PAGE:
This week another milestone in computer science history is being set as Google’s AlphaGo AI faces off against Lee Se-do a world champion Go (Baduk) player in a best of five series. Everyone remembers the moment in 1997 when Gary Kasparov was defeated in chess by Deep Blue, or more recently when IBM’s Watson AI crushed veteran Jeopardy players in 2011. But the game of Go is a whole other beast, it was thought to be too complicated, requiring too much human intuition, for an AI to beat a competent human. According to the team that made AlphaGo there are more possible positions in the game than there are atoms in the universe. That means the game cannot currently be solved through brute force computing. However, as of writing this post, AlphaGo is up two games to zero against Mr. Lee. This is quite the upset in the competitive Go world, Mr. Lee had predicted he would sweep the AI, or at least win 4-1. One can only imagine how two successive losses must feel. AI systems are not just here to humiliate humans in board games; they are here to solve real world problems. That is what Pantonium does, our algorithm might not play Jeopardy, but it does function in much the same way as it’s flashy cousins: AlphaGo, Watson and Deep Blue.
The primary function of Pantonium’s algorithm is to solve one of the hardest problems in computational mathematics, the traveling salesman problem (TSP). The basic premise of the problem is this: “given a list of cities various distances away from each other, find the shortest path for a salesperson to visit every city exactly once and return to the origin city.” There is a subset of this problem type: ‘the vehicle routing problem’ which is what Pantonium is specifically designed to tackle. Much like Go or chess, there is ballooning of possibilities with the vehicle routing problem. Take a small fleet, doing one day’s worth of trips, with only 50 drop off points, and there will be around one trillion possible routes. Most realistic types of these problems have hundreds if not thousands of drop off points. Now you could try to brute force your way through the problem, but the sun would run out of hydrogen before you solve it.
The tool that is used to overcome “unsolvable” problems like the TSP is called a heuristic, basically we make an algorithm that guesses the best solution instead of checking every single possible one. And then “tell” the algorithm how you want to solve the problem by setting goals constraints and penalties. Do you care about getting trips done on time above all else? You can set that as the highest priority and the system will heave with all its computational might to make a route that gets your vehicles there on time. The reason why Pantonium and other heuristic algorithms makes guesses is their speed. It is all about churning through the trillions of possibilities as fast as possible to produce the near best solution. That is how Pantonium can manage a transportation system in real time and why how Watson was able to find an answer fast enough to hit the buzzer in Jeopardy.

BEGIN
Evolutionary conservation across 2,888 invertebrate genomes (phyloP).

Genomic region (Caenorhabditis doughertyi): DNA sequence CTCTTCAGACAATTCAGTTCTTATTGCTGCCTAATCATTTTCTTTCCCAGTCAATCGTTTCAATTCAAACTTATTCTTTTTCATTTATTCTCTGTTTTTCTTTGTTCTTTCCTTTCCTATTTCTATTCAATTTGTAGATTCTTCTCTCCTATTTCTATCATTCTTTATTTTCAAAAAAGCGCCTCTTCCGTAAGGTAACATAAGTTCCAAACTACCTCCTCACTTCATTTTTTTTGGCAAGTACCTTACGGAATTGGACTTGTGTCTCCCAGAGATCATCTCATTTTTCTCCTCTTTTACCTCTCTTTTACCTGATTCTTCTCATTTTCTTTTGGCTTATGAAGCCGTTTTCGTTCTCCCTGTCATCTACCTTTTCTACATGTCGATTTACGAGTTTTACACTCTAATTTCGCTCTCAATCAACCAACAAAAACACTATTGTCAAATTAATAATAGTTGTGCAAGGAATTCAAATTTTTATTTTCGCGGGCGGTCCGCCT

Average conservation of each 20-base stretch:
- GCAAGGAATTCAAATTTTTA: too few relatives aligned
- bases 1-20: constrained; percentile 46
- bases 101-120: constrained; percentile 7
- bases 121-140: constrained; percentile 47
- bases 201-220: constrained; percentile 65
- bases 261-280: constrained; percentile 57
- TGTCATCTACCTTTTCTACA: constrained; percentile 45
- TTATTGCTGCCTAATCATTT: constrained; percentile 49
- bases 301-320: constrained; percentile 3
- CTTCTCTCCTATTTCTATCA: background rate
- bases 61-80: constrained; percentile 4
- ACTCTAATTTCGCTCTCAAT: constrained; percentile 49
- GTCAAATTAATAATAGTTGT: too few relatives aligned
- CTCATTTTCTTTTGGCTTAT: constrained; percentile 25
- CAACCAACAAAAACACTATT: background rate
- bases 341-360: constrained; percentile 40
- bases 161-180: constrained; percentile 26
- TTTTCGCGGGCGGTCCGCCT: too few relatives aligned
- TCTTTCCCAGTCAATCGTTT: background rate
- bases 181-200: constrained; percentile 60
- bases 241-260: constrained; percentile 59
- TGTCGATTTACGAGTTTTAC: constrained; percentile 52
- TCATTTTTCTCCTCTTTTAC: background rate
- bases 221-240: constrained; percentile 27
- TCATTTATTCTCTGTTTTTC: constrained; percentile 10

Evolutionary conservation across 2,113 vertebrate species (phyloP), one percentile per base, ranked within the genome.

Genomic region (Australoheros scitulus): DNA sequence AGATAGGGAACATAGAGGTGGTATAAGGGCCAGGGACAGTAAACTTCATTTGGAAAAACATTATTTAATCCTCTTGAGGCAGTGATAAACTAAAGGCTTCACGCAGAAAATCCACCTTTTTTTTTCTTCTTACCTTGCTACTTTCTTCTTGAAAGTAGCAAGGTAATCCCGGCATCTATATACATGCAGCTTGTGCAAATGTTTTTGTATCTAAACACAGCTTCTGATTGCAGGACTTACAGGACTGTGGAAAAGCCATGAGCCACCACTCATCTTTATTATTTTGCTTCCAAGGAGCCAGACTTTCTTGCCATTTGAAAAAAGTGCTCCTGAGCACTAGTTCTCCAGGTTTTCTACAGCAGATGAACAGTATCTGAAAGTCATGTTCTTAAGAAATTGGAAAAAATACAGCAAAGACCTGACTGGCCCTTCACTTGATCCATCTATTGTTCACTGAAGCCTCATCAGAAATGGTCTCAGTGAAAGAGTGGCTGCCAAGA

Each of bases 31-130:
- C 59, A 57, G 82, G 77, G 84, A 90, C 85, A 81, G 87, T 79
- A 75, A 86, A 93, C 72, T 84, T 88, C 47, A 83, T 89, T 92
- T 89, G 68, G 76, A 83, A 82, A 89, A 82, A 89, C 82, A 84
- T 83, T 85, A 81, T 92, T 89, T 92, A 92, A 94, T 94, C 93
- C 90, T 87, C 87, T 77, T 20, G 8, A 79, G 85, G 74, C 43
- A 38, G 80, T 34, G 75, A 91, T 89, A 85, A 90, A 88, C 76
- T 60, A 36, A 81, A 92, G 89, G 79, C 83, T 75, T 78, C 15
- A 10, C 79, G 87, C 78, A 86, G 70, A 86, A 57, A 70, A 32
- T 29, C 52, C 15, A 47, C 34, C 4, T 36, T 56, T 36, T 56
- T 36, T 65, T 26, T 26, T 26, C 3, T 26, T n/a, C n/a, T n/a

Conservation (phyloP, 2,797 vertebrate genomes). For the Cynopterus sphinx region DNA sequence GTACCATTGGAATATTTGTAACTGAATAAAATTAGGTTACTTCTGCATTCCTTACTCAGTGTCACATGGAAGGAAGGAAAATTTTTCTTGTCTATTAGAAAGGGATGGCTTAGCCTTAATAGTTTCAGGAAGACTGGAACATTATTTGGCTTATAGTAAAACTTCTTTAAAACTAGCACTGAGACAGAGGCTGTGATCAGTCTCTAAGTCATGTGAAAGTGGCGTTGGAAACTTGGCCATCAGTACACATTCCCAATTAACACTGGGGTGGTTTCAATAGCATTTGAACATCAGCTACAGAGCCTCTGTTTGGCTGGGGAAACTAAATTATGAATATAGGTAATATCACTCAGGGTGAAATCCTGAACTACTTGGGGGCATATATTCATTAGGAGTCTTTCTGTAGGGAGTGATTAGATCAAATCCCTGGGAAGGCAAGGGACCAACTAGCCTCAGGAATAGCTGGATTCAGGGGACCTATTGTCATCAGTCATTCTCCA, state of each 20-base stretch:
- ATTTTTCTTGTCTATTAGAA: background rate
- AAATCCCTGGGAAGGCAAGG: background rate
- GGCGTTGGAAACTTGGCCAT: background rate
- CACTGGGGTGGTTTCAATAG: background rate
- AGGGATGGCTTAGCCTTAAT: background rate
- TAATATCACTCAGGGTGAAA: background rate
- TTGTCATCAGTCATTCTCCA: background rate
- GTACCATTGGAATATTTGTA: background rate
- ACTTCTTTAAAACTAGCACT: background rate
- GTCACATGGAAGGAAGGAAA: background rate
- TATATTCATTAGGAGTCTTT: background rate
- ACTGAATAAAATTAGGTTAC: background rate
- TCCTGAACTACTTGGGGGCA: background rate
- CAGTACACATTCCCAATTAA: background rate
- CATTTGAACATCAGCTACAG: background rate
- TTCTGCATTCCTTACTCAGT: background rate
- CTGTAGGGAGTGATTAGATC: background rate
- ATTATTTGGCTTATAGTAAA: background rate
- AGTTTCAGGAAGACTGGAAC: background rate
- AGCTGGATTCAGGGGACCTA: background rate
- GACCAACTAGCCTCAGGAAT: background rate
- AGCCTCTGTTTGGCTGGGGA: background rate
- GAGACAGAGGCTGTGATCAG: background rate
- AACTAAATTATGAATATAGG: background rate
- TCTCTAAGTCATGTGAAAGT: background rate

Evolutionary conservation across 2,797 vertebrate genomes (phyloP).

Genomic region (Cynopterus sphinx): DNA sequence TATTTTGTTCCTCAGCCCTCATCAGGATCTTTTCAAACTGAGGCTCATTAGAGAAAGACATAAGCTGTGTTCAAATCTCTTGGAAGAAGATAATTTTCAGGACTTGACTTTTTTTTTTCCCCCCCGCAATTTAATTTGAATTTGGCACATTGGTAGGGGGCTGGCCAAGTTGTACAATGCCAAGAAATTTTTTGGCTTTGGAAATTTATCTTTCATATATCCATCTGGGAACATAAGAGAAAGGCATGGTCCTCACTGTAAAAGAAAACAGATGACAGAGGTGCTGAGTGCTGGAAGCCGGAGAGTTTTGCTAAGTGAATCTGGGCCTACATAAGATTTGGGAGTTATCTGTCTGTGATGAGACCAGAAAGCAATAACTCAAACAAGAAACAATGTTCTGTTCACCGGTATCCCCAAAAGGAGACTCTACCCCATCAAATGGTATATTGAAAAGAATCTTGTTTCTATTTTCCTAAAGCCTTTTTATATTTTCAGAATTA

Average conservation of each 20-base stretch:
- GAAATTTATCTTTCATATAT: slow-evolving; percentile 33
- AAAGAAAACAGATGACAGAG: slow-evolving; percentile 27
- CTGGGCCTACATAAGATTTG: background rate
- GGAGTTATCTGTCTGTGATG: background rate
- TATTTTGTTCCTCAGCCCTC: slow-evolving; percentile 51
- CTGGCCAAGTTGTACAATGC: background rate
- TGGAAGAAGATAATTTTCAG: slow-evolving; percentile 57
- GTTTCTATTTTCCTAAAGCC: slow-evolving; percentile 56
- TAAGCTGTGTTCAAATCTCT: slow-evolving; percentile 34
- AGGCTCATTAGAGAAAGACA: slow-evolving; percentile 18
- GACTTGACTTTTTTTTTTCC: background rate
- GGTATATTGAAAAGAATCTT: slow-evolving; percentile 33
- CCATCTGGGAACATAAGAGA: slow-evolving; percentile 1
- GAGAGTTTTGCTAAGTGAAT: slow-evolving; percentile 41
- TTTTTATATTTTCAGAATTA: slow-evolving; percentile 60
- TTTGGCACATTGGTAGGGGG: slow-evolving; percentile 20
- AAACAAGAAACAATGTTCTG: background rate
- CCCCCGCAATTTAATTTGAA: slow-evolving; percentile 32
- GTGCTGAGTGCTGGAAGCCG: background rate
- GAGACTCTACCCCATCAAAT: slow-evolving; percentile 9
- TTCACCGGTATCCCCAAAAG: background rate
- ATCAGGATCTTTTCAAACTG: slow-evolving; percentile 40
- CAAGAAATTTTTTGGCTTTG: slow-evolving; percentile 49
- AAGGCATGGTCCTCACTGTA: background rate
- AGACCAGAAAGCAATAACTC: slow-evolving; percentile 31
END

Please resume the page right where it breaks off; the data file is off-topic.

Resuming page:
The result of this speed is your fleet gets a whole lot easier to manage on the day to day. When things change like will calls or cancellations,you must be able to rapidly change the schedule in response to new demands without jeopardizing the efficiency of the plan and without interrupting service. Moments like that are where algorithms outperform even the most experienced humans. The more dynamic, complicate, dense and busy your transportation service is the more powerful the Pantonium system becomes. If you have hundreds of vehicles operating in a single city, with a lot of riders who are sharing seats, you can tell the system to try to reduce the number of vehicles that it takes to transport those people and Pantonium will be able to think through a solution to take as many vehicles off the road as mathematically possible. This reduces the number of vehicles it takes to transport the same amount of people and that saves wages, gas, and maintenance. And it is all due to the work of an algorithm. They can beat us in chess, Go and Jeopardy and they can certainly beat us in routing vehicles. What will they do next, we don’t know, but I hope it doesn’t involve blogging.
If you have any questions about Pantonium, our algorithm, or how we can tailor a solution for your specific problem let us know in the comments or at firstname.lastname@example.org.